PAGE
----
The Pearl and the Sand

by Pokey Possum   January 2013

In every life some rain must fall.
It’d be too dry if the sun was all
that fell upon this weary land.
Would we seek the shelter of His hand?

God’s rainbow shines amidst our storm,
He lifts us up by His right arm.
Though troubles come from our own sin,
God made a way for us through Him.

Life was perfect in the garden.
Because of sin our life is hardened.
By His mercy, there’s a plan:
the Savior came for fallen man.

If left to our depravity
what would heal this cavity
we try to fill with things we crave?
Our wretched souls He came to save!

Can beauty come from trials and pain?
Do flowers bloom after the rain?
We seek Him most when life’s its worst,
His living water quenches thirst.

So thankful be come flower or thorn,
God’s mercy shines upon your storm.
Humble be beneath His hand,
He made the pearl and He made the sand.
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5 Responses to The Pearl and the Sand

  1. Brad Nelson Brad Nelson says:

    That’s very good, Pokey. I want to encourage all members or lurkers here to try their hand at some original poetry. I especially like this part:

    In every life some rain must fall.
    It’d be too dry if the sun was all
    that fell upon this weary land.
    Would we seek the shelter of His hand?

    And this:

    Can beauty come from trials and pain?
    Do flowers bloom after the rain?

    I don’t wish to steal your thunder, but one of the reasons our culture is so relatively shallow, dull, and narcissistic is because we don’t know what to do with pain. We try so very hard to run away from it, to sedate it.

    As Dennis Prager reminds us, prisoners behind bars tend to have higher-than-average self-esteem. We should thus remember that there is a richer life to be had beyond mere, mindless, and never-ceasing distraction and amusement. Good poem.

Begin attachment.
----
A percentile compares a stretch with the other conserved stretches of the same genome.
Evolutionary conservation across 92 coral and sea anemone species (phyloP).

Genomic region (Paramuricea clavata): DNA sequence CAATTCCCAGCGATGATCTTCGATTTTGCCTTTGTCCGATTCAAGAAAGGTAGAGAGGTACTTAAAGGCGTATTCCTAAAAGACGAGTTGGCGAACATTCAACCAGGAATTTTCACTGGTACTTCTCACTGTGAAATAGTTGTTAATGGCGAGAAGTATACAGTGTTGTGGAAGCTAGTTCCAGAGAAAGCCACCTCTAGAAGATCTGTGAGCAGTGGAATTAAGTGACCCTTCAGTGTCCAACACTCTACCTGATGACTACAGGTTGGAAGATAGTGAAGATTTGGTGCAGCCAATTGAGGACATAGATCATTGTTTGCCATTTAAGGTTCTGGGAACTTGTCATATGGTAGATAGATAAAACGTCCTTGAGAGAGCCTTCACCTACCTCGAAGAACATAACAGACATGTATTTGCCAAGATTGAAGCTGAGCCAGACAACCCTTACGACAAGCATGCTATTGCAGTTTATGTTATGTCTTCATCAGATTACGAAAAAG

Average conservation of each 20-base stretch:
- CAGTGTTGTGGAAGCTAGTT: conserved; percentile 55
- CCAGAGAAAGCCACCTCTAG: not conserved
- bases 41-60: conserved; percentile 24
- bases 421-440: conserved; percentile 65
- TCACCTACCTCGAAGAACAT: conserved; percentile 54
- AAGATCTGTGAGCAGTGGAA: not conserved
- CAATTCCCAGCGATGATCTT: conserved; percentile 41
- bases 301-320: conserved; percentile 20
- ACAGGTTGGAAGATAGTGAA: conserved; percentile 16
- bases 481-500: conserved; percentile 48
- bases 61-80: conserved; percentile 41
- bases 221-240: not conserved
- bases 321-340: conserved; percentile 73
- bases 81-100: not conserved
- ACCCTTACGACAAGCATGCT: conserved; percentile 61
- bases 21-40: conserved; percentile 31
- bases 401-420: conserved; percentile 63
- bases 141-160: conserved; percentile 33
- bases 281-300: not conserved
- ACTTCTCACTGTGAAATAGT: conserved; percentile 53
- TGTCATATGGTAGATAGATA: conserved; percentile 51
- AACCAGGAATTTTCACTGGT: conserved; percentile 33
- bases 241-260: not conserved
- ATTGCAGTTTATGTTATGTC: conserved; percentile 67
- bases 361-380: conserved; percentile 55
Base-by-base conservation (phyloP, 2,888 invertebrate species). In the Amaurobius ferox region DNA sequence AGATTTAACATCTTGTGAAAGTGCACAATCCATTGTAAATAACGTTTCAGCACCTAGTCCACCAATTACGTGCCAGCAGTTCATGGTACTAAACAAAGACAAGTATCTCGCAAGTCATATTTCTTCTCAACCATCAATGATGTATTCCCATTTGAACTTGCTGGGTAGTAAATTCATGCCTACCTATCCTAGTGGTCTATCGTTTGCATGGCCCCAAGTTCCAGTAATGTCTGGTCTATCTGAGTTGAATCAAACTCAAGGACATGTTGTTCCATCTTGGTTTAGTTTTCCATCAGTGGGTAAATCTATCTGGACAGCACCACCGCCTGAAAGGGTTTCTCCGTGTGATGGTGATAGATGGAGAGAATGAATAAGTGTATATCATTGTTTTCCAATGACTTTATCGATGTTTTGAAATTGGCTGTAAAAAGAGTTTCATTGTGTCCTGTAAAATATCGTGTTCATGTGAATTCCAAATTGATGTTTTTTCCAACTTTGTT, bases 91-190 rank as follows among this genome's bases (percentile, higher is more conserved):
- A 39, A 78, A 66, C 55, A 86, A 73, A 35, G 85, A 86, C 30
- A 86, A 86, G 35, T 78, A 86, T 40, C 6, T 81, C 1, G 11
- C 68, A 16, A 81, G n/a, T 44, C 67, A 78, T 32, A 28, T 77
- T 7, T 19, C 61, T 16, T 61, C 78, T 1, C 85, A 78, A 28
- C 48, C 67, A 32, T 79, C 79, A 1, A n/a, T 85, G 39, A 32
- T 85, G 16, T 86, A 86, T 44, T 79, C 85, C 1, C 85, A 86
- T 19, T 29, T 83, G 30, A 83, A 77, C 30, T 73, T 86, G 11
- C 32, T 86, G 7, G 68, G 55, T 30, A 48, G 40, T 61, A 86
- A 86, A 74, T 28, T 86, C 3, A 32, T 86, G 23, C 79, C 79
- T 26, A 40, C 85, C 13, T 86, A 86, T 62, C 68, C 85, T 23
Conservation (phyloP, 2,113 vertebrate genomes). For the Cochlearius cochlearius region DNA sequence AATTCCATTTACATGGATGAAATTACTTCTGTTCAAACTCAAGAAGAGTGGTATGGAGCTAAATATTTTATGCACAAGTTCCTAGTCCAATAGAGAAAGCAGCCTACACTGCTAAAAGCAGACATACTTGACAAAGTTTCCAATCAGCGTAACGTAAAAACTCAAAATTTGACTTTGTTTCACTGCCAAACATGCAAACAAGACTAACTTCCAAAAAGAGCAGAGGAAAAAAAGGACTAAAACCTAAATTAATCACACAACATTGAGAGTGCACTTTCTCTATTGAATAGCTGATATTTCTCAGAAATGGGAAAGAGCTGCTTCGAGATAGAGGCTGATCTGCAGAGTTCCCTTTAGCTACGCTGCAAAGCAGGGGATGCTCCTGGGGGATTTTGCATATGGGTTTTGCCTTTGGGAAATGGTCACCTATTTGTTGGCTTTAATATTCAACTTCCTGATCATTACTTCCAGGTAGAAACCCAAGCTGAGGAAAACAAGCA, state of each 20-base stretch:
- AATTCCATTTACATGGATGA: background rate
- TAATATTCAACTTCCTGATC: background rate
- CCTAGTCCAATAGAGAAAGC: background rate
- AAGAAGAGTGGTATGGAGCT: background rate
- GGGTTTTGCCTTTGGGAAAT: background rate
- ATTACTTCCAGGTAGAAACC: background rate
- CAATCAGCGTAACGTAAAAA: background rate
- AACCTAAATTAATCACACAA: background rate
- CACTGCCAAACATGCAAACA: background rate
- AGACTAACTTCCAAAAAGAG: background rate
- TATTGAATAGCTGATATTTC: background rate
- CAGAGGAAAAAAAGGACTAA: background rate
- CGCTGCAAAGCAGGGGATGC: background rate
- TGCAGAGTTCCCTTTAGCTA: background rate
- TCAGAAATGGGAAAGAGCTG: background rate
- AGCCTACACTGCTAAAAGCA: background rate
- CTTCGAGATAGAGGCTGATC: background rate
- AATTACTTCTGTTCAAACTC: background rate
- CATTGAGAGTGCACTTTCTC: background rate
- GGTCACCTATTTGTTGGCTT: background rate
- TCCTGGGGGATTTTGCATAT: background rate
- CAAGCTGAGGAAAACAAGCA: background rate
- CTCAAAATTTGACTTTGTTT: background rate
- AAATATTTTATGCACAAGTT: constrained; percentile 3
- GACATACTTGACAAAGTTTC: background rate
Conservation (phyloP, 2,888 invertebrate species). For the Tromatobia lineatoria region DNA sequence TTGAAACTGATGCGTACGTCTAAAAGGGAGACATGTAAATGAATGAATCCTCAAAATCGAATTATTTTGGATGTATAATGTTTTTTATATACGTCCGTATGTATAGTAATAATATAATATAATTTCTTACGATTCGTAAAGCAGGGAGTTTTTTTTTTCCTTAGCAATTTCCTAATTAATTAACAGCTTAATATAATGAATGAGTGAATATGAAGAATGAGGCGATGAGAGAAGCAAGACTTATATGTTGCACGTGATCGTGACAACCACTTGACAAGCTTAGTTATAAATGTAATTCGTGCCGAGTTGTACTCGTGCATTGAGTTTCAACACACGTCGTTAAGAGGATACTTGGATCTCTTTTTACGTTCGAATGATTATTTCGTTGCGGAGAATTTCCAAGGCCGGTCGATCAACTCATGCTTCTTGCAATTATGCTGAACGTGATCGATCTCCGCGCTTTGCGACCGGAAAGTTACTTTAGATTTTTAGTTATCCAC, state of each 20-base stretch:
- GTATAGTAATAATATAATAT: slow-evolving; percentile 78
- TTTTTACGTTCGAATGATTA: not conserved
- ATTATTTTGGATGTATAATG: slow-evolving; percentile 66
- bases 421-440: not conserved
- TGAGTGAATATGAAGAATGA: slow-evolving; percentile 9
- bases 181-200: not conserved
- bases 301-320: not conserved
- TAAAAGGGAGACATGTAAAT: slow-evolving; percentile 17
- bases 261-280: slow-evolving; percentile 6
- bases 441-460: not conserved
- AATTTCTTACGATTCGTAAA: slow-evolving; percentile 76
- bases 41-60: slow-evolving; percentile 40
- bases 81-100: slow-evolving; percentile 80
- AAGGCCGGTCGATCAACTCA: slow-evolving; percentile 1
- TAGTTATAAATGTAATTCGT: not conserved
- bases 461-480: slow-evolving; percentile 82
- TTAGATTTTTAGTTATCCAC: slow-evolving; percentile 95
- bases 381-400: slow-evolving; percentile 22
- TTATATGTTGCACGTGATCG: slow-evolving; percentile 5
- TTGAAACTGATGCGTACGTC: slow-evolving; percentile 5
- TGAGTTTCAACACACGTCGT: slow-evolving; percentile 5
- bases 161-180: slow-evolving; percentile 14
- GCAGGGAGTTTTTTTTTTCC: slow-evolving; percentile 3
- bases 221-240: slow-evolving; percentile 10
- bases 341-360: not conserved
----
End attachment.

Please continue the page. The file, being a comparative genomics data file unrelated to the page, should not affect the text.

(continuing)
2. Pokey Possum says:

    “but one of the reasons our culture is so relatively shallow, dull, and narcissistic is because we don’t know what to do with pain.”

    Thanks Brad.
    I think you may have just identified the first marketing strategy for Bahtlahn’s Stubborn Things Playbook: to put a Braveheart face to pain. Now there was a manly man!

    • Brad Nelson Brad Nelson says:

      One of the best apologetics I’ve ever come up with for the problem of pain and evil is that, well, just look what kinds of ignoble marshmallows we become when we are no more than pleasure-seekers. Look what happens to people when government takes care of them. They lose their humanity.

      Man must work. And, to some extent, he must struggle or else he is nothing. Certainly we’d like to avoid wars, plagues, and all kinds of other nasty things. But what Obama and the Left have clearly shown me is how awful Utopia would be. It is a world in which no one ever suffers. And that same world means that no one ever learns or achieves. It is a world of no meaning.

      And this is the world we are heading toward. This site has no other guiding purpose other than to stand athwart nihilism and hedonism yelling “Yuck,” to paraphrase Bill Buckley Jr.

      One must not forget that “compassion” means “to suffer with.” And those who have not suffered cannot have true compassion. But there are many people (particularly politicians) in our society (often rich ones who are insulated from the very laws that they pass) who claim compassion as their calling card. But they are not. They know it not. The are hollowed-out human beings.

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